When the weather isn’t great there’s plenty of classes online to explore. I’ve been trying a few pilates classes on the Keep It Cleaner app (using my Seek Solitude yoga mat), but there’s also classes on YouTube and plenty of local yoga studios who have transitioned to online.
Trust me, I’m no athlete and I’ve always been one to prefer a face-to-face class. It takes a bit to muster the motivation to start and finish, but I always feel and sleep better after I’ve done something.
When we experience lockdown lethargy meditation may feel like the last thing you want to do, yet it’s one of the most powerful ways to shift into a calmer, more balanced space.
It’s also an important tool to support our ongoing mental health and resiliency - not just times of personal crisis. As Perpetua Neo, Doctor of Clinical Psychology writes for Mind Body Green, you don’t wake up one day with anxiety or depression “It takes a pretty long time for that to set in. Mental health really runs the spectrum from "doing awesome!" to "feeling a little blah!" to "not doing well" to "mental health distress."
Lately I’ve struggled to achieve consistency with my meditation, however a small commitment everyday can have profound effects. I’ve found that, again, scheduling a set time each day and creating a routine around the practice makes it more likely to happen.
For me this looks like finding a quiet moment after dinner, placing my meditation cushion next to the fireplace and listening to a guided meditation on Insight Timer or doing some breath work to low, soothing music.
See our article How to make meditation a habitual part of daily life here.
I’ll keep this point fairly short because most of us are well versed in the rationale and results of gratitude. Sonja Lyubomirsky, author and professor in the Department of Psychology at the University of California, Riverside said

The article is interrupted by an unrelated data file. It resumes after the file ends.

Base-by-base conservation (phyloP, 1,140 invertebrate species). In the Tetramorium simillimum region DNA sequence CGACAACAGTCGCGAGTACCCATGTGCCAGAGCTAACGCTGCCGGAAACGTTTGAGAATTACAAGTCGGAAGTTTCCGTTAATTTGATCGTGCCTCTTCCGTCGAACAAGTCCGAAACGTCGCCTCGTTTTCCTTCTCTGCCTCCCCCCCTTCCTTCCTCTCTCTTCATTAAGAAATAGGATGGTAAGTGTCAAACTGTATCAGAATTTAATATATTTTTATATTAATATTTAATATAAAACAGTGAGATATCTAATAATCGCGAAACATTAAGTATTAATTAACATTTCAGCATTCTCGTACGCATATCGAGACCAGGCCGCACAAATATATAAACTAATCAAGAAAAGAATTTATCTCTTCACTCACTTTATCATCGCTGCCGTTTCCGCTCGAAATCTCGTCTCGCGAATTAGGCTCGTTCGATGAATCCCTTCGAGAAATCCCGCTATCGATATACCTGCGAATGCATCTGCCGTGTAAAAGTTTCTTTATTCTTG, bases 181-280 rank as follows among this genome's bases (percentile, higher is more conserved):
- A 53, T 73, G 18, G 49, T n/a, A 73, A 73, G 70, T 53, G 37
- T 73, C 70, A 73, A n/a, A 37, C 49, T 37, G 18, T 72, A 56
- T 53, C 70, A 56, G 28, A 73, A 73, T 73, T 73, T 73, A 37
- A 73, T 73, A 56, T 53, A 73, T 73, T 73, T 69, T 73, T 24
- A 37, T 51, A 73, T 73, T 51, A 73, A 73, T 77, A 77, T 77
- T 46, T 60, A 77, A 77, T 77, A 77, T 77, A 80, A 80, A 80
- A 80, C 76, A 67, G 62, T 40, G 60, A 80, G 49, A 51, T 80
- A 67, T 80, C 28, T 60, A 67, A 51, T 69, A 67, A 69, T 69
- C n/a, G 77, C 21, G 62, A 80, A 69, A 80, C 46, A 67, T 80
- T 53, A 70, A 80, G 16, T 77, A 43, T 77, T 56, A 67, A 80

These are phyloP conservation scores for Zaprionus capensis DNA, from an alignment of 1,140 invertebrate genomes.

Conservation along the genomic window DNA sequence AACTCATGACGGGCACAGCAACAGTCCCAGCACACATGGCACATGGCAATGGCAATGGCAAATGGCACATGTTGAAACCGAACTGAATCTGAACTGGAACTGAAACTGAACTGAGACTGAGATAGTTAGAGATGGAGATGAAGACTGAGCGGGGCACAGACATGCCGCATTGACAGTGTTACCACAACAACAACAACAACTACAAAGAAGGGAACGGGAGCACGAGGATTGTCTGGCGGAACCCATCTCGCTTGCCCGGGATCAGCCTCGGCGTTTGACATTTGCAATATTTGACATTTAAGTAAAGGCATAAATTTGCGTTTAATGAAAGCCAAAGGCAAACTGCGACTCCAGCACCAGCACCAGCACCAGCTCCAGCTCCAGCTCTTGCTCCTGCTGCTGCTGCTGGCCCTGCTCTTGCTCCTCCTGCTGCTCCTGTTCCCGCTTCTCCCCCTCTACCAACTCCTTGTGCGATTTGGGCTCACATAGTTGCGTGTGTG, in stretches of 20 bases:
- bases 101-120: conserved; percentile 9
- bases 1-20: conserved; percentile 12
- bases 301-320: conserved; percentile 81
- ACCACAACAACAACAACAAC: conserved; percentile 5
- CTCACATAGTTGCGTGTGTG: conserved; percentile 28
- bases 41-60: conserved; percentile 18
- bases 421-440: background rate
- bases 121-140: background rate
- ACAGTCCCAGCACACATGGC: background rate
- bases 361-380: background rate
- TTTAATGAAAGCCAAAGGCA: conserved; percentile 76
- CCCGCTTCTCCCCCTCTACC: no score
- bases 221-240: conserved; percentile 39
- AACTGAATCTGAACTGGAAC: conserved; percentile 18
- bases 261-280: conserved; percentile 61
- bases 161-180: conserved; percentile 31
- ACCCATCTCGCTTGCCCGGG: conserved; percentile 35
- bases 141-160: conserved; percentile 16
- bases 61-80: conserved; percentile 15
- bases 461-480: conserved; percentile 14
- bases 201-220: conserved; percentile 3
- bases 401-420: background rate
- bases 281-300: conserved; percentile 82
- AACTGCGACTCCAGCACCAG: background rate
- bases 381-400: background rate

"It's hard to feel envy, greed, or bitterness when you're grateful”.
Last week I was marinating in so much bitterness that I chose not to acknowledge any of the good things in my life. Though I felt resentful about the return to lockdown, I had plenty to be grateful for also.
By practicing gratitude and thankfulness, studies have shown that our happiness can increase over the short term which is especially useful when you’re feeling in a rut. It helps to reframe our current circumstances by reminding ourselves of our blessings.
So, what are five things you are grateful for today?
Our headspace and mental health will fluctuate so long as we remain in lockdowns. Though I feel better than I did last week, I know there will come another time when I wonder why on earth I live in Victoria and envy others who are living elsewhere.
If, like me, you found yourself in a lockdown lull I hope there are some tips in here to inspire positive change. Though in the context of this article these actions are reactive, we should really implement these behaviours all the time (even when life is blissful) to build resilience and strength for the challenging times.
If you have any tips of your own I would love to hear what you have found useful. Send us a message below or connect with us on Instagram.